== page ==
Dr. Phinney recognized that previous clinical trials on low carb diets were only 1 week long, not enough time to allow for adaptation. His first study on the exercise effects of a low calorie ketogenic diet was 6 weeks long on overweight subjects. He evaluated treadmill performance by measuring peak aerobic power (VO2 max) and endurance time to exhaustion at 75% VO2 max. Peak aerobic power did not decline in 6 weeks. Endurance time to exhaustion declined in the first week of the ketogenic diet from 168 to 130 minutes, trending in the same manner as previous studies, but increased to 249 minutes after 6 weeks. It would seem that keto-adaption greatly improved endurance, but the results were confounded by the fact that the average test subject lost about 10 Kg of body weight. Despite wearing loaded backpacks to equal their weight loss, the subjects had greatly improved exercise efficiency as measured by oxygen consumption decrease.

A second clinical trial was conducted by Dr. Phinney on trained professional cyclists to remove the confounding effect of body weight loss and improved exercise efficiency. The cyclists were put on a ketogenic diet for 5 weeks similar to the Bellevue study with the intention that the subjects would be in ketosis without weight loss. On average the subjects lost less than 1 Kg of body weight in the first week on the diet and then stabilized for the remainder of the study. Endurance time was measured at 65% of VO2 max. There was essentially no change in peak aerobic power, exercise efficiency no endurance time.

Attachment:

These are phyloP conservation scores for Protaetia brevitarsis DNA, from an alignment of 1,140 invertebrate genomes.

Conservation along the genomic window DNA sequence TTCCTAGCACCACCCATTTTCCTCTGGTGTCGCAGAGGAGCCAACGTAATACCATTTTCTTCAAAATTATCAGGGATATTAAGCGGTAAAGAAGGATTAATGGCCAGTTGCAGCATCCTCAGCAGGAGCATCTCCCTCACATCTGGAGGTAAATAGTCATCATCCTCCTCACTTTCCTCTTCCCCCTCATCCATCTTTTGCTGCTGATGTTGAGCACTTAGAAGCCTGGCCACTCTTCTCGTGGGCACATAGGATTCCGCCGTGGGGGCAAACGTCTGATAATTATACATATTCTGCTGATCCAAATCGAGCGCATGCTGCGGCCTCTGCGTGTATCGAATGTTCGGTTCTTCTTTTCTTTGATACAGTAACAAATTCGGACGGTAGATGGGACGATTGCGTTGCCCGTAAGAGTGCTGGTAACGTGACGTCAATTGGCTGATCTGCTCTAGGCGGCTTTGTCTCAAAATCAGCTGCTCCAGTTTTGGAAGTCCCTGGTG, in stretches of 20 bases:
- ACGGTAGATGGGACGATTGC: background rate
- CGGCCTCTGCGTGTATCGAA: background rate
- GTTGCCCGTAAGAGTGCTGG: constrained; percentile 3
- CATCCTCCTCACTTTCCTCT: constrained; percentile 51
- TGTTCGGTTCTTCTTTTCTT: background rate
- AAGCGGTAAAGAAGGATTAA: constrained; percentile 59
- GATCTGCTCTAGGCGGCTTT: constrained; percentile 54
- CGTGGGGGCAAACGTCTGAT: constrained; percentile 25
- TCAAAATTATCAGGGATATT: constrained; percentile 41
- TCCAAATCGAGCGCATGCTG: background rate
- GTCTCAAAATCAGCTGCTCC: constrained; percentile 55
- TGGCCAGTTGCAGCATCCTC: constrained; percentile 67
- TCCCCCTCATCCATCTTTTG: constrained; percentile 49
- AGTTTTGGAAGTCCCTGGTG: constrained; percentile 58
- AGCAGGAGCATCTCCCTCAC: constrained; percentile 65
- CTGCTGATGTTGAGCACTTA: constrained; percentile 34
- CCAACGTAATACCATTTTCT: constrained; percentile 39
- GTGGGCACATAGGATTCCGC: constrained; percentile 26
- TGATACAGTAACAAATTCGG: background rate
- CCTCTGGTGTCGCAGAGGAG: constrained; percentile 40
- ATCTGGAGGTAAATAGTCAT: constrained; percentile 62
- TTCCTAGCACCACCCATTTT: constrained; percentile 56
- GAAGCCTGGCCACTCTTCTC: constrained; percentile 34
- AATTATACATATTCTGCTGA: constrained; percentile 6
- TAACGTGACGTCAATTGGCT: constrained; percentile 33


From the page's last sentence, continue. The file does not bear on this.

Both studies show that a person's physical performance is fully restored after a few weeks to adapt to a low carbohydrate diet. Performance levels were measured around 70% of VO2 max. According to David Swain (1994), 70% of VO2 max correlates approximately to 80% maximum heart rate.

There were two other important variables that Dr. Phinney took note of based on Inuit culture. First, he made sure that his subjects had adequate amounts of sodium and potassium supplements. The Inuit people consumed much of their meat in a soup or broth made from coastal ice, a brackish source of water. It was also common for Inuit to add caribou blood to their soup, a rich source of sodium. Second, the protein ratio of the diets was about 1.5 g per Kg of body weight. Too far below this target will result in muscle loss and reduction in VO2 max. Too far above this target will result in suppression of ketogenesis. In Stefansson's writings he noted that the Inuit were careful to reserve higher fat portions of meat for themselves and feed lean meat to the dogs.

Despite the apparent success of Dr. Phinney's studies, I am still nagged by the effect of exercise intensity on the bodies ability to burn fuel from fat. In the middle of the 2004 paper he states:

"...high carbohydrate diets might be more effective in short-term tests of high-intensity exercise..."
And Dr. Phinney's concluding statement includes a caveat: